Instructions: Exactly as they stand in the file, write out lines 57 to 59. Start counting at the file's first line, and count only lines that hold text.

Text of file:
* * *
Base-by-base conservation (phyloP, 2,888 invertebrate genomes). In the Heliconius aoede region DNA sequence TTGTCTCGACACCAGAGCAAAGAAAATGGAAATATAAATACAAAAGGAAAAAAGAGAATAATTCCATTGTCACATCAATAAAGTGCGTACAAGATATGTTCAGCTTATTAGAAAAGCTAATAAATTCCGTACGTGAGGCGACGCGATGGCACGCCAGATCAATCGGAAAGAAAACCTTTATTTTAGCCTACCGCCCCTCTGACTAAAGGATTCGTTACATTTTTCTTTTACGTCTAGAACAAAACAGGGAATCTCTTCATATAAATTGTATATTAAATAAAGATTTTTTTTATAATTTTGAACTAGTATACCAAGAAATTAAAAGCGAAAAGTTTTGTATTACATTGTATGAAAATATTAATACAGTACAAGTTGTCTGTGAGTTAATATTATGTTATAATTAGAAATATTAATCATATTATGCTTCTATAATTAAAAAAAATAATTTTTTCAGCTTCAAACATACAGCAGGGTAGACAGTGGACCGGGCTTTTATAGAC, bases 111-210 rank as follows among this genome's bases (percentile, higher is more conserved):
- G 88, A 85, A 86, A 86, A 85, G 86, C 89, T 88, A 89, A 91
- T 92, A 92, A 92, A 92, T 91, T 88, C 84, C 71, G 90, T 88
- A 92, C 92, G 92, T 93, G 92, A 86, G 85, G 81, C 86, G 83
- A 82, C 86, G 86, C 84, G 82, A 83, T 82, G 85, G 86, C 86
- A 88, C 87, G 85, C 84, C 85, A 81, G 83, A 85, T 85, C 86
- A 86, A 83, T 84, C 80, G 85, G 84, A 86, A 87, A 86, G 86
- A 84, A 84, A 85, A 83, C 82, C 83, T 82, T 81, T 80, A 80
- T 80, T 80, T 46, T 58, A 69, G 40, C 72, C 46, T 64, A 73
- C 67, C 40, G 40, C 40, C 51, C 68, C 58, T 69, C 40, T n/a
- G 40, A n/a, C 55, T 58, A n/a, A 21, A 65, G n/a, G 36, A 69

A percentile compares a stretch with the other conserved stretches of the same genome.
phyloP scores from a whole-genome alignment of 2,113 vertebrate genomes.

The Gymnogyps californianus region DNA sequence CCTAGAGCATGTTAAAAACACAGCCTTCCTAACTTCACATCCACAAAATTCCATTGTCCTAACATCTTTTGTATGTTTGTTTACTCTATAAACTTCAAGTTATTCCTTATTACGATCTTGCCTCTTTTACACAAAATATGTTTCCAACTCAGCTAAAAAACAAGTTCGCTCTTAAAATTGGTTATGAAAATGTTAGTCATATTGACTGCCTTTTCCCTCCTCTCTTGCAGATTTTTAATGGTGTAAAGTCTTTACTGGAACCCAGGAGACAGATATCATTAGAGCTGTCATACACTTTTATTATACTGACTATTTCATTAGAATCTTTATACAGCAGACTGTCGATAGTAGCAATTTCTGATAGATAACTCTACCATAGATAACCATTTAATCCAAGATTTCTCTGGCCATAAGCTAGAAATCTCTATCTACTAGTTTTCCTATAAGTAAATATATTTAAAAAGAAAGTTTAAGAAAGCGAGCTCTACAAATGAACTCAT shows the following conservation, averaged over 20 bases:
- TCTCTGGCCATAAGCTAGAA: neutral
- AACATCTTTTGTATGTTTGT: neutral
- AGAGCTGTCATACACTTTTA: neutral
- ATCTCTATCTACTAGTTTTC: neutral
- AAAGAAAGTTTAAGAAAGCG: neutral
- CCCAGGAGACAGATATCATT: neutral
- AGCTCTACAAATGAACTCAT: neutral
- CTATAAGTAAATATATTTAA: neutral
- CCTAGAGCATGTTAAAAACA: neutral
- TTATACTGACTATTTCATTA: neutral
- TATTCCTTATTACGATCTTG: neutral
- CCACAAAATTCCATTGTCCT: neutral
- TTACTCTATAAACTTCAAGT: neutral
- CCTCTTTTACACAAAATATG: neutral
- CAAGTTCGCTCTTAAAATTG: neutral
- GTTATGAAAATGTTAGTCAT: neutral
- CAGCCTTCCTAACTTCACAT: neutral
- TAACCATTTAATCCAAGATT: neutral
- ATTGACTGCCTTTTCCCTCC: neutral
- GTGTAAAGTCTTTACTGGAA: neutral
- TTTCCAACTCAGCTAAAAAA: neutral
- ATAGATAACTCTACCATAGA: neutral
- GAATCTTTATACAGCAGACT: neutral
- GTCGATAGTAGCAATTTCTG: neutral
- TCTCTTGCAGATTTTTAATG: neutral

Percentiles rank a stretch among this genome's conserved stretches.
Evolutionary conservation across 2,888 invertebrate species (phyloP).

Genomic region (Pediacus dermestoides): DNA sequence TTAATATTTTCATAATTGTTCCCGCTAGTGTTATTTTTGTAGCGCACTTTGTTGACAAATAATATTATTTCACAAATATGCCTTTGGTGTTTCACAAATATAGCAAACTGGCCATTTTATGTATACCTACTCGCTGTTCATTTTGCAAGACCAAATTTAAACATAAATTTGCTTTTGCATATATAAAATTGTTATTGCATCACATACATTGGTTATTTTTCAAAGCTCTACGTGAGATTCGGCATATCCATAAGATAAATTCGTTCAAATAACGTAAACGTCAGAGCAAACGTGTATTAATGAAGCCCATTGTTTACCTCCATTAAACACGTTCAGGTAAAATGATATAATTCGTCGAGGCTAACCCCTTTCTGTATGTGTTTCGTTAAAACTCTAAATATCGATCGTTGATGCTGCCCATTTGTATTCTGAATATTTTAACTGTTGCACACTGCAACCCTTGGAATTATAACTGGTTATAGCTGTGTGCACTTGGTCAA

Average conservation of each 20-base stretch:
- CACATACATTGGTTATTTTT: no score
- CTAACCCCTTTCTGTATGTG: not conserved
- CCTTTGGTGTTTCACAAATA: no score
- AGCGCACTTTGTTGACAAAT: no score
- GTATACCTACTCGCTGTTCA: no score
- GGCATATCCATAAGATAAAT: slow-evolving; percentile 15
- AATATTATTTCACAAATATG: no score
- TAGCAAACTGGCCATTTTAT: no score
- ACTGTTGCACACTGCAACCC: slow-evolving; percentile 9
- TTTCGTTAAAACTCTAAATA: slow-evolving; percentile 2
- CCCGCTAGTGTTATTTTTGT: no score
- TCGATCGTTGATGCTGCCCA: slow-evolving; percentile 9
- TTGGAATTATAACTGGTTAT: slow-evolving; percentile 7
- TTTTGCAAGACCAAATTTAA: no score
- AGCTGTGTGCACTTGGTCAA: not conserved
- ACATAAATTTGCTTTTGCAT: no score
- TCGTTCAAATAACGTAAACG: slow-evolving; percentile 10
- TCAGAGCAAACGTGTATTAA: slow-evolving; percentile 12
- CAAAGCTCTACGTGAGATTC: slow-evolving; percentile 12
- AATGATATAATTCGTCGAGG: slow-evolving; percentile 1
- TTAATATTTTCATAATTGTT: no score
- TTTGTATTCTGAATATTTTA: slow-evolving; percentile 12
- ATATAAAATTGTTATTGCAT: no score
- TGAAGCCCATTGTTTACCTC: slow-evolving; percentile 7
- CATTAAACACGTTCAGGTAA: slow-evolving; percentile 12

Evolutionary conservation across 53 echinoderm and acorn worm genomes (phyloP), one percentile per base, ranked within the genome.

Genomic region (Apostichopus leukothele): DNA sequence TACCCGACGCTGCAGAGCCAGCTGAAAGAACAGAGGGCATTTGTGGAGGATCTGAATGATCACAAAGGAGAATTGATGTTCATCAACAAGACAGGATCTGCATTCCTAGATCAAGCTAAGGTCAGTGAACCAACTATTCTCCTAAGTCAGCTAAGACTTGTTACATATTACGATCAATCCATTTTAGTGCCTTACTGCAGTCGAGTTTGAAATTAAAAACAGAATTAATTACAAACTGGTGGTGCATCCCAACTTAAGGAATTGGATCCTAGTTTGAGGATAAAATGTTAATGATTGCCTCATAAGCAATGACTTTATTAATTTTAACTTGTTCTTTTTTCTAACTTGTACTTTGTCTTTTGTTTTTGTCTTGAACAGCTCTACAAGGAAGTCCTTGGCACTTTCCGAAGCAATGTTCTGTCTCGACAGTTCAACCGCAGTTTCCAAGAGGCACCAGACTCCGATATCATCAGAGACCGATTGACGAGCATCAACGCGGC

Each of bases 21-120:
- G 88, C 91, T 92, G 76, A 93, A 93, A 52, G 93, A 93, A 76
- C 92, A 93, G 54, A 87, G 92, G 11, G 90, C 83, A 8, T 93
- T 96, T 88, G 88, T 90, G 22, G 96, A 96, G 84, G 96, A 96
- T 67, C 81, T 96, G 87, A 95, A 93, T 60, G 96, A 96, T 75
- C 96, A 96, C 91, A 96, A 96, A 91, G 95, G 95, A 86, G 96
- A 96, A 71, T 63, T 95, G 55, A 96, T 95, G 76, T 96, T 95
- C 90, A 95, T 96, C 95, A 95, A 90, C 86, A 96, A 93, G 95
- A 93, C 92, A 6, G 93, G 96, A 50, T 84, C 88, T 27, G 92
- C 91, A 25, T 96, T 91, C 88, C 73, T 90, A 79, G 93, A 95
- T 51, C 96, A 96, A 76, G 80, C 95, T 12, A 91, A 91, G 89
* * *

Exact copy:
- TTTTGCAAGACCAAATTTAA: no score
- AGCTGTGTGCACTTGGTCAA: not conserved
- ACATAAATTTGCTTTTGCAT: no score